Posts tagged " young leaders "

Christiana Figueres and Catriona Patterson

Selfies with Christiana Figueres: Climate Change, Leadership and Young People

April 12th, 2019 Posted by Blogs No Comment yet

Catriona Patterson, Chair of the Board of 2050 Climate Group, shares her reflections on the role of youth leadership on climate change, after a week which saw Edinburgh host both the Intergovernmental Panel on Climate Change and Christiana Figueres.

I’m generally not one for selfies. So it was a surprise to me for many reasons when I found myself taking a selfie with Christiana Figueres last Friday afternoon.

Christiana Figueres is arguably the climate heroine of our present. Lauded as the individual who made the 2015 UN COP Paris Agreement possible, she is a tour-de-force of climate commitment, optimism and encouragement. As the Executive Secretary of the UN Framework Convention on Climate Change (UNFCCC), she presided over the first international binding commitment on greenhouse gas emissions made by world nations…ever.

Visiting Scotland to collect the Edinburgh Medal (awarded each year by the City of Edinburgh to a person of science and technology who is judged to have made a ‘significant contribution to the understanding and well-being of humanity’) at the Edinburgh Science Festival, Figueres often talks of challenging what we consider to be ‘feasible’ (a point particularly pertinent as Scotland discusses the level of ambition of our new Climate Change Bill), and seeing climate action as the biggest opportunity we have ever had. It is not hyperbole to cite her as inspirational: she needed to be in order to force international agreement.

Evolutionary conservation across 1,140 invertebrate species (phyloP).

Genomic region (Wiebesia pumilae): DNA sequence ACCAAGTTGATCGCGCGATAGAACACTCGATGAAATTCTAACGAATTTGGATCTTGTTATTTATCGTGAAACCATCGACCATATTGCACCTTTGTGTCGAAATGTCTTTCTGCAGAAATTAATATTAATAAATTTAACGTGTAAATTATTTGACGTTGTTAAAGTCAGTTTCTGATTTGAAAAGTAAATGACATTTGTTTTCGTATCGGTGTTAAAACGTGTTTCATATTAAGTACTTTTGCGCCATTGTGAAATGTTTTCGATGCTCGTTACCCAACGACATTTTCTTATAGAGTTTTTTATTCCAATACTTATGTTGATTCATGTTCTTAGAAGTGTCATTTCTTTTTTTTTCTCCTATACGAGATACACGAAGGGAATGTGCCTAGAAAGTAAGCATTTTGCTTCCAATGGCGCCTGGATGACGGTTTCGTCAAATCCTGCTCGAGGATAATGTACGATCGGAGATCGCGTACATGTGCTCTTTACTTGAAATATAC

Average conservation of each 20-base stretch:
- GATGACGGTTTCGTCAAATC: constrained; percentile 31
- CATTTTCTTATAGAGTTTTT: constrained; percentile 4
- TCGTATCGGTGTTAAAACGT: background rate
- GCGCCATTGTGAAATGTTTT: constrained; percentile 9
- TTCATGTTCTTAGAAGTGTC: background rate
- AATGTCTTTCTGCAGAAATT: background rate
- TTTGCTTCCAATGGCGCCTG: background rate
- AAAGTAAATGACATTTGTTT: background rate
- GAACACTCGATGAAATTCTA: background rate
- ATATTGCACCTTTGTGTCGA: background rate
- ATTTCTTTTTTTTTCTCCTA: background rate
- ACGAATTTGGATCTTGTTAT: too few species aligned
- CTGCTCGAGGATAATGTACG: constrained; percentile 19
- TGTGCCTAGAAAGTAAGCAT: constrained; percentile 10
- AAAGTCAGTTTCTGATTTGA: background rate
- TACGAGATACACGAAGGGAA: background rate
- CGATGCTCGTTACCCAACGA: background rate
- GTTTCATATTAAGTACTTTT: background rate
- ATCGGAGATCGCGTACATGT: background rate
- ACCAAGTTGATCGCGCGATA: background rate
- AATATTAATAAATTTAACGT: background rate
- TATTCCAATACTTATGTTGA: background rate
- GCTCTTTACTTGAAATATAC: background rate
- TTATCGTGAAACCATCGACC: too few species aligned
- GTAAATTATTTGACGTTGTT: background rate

2050 Climate Group was invited to participate in a roundtable of public, private and third sector leaders with Figueres during her visit to Edinburgh. Knowingly and obviously one of the youngest in the room, I was thrilled when she related her opening provocation – around rightful civic outrage, and radical optimism in the face of climate change – to the recent climate school strikes, and commended the actions of young people concerned about their future.

Days before, I had represented 2050 Climate Group as part of the ClimateXChange event ‘Climate Change Action in Small States’, taking place in the week that Edinburgh hosted a meeting of the Intergovernmental Panel on Climate Change. Sitting on a panel between hugely knowledgeable climate change scientists and policy makers, I was aware I stood out. I am not responsible for regional emissions figures or target reports, and the IPCC has been around longer than I have been alive. But in talking about the unique approach of our charity, and how it connects with the knowledge and political processes which structures climate change action, I am consistently excited and proud of what we achieve, and inspired to do more.

Young people are often-quoted as the motivators for decision making on climate change, yet rarely are they given the genuine opportunity to shape that future. At 2050 Climate Group we are committed to ensuring our generation are prepared with the knowledge of climate change and its impacts that they need for their personal, professional and civic lives, but also have the skills to influence those around them, the network to support them, and crucially, the opportunities to empower them with the agency to effect change.

Being invited to participate in these two events – speaking alongside climate heroes from research and policy – is for me an example of how young people are beginning to be recognised for the role they play, and should play, in climate change leadership. The school strikes inspired by the climate activism of teenager Greta Thunberg have recently demonstrated the depth of feeling of young people at the very ‘young’ end of the youth spectrum, but at 2050 Climate Group we have a generation of young adults already participating in our society and economy, and arguably one step closer to challenging the causes of climate change and dealing with its impacts.